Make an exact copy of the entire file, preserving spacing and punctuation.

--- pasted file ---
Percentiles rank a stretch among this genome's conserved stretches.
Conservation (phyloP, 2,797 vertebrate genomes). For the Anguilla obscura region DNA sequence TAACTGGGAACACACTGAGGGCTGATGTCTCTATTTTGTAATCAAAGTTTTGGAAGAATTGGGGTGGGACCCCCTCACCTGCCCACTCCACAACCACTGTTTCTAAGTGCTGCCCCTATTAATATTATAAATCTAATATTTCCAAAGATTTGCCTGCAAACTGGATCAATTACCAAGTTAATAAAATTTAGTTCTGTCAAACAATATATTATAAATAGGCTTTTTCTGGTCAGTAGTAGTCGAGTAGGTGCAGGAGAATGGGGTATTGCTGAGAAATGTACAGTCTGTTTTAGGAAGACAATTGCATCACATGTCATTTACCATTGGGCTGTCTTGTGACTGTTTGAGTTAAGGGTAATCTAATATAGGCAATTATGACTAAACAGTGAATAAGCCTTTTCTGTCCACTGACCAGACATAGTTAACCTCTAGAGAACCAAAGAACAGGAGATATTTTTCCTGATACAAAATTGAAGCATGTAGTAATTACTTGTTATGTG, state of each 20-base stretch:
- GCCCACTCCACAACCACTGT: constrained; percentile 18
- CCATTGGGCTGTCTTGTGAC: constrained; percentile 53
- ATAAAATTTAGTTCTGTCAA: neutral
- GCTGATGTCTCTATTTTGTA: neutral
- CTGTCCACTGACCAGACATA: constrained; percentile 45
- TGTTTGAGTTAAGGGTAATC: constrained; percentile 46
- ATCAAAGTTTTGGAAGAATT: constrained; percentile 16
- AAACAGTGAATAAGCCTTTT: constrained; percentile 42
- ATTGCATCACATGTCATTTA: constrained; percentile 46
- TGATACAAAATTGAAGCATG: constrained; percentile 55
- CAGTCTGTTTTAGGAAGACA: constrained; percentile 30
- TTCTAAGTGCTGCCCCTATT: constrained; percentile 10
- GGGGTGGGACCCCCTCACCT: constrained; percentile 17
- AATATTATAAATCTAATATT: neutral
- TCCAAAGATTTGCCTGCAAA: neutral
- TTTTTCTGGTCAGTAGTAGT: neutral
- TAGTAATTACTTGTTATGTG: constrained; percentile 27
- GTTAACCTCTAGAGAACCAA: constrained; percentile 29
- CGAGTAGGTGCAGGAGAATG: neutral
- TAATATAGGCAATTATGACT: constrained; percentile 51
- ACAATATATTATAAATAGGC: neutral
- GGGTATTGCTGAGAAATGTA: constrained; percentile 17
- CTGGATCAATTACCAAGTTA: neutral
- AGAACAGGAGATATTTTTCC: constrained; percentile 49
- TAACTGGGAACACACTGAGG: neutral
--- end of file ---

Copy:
Percentiles rank a stretch among this genome's conserved stretches.
Conservation (phyloP, 2,797 vertebrate genomes). For the Anguilla obscura region DNA sequence TAACTGGGAACACACTGAGGGCTGATGTCTCTATTTTGTAATCAAAGTTTTGGAAGAATTGGGGTGGGACCCCCTCACCTGCCCACTCCACAACCACTGTTTCTAAGTGCTGCCCCTATTAATATTATAAATCTAATATTTCCAAAGATTTGCCTGCAAACTGGATCAATTACCAAGTTAATAAAATTTAGTTCTGTCAAACAATATATTATAAATAGGCTTTTTCTGGTCAGTAGTAGTCGAGTAGGTGCAGGAGAATGGGGTATTGCTGAGAAATGTACAGTCTGTTTTAGGAAGACAATTGCATCACATGTCATTTACCATTGGGCTGTCTTGTGACTGTTTGAGTTAAGGGTAATCTAATATAGGCAATTATGACTAAACAGTGAATAAGCCTTTTCTGTCCACTGACCAGACATAGTTAACCTCTAGAGAACCAAAGAACAGGAGATATTTTTCCTGATACAAAATTGAAGCATGTAGTAATTACTTGTTATGTG, state of each 20-base stretch:
- GCCCACTCCACAACCACTGT: constrained; percentile 18
- CCATTGGGCTGTCTTGTGAC: constrained; percentile 53
- ATAAAATTTAGTTCTGTCAA: neutral
- GCTGATGTCTCTATTTTGTA: neutral
- CTGTCCACTGACCAGACATA: constrained; percentile 45
- TGTTTGAGTTAAGGGTAATC: constrained; percentile 46
- ATCAAAGTTTTGGAAGAATT: constrained; percentile 16
- AAACAGTGAATAAGCCTTTT: constrained; percentile 42
- ATTGCATCACATGTCATTTA: constrained; percentile 46
- TGATACAAAATTGAAGCATG: constrained; percentile 55
- CAGTCTGTTTTAGGAAGACA: constrained; percentile 30
- TTCTAAGTGCTGCCCCTATT: constrained; percentile 10
- GGGGTGGGACCCCCTCACCT: constrained; percentile 17
- AATATTATAAATCTAATATT: neutral
- TCCAAAGATTTGCCTGCAAA: neutral
- TTTTTCTGGTCAGTAGTAGT: neutral
- TAGTAATTACTTGTTATGTG: constrained; percentile 27
- GTTAACCTCTAGAGAACCAA: constrained; percentile 29
- CGAGTAGGTGCAGGAGAATG: neutral
- TAATATAGGCAATTATGACT: constrained; percentile 51
- ACAATATATTATAAATAGGC: neutral
- GGGTATTGCTGAGAAATGTA: constrained; percentile 17
- CTGGATCAATTACCAAGTTA: neutral
- AGAACAGGAGATATTTTTCC: constrained; percentile 49
- TAACTGGGAACACACTGAGG: neutral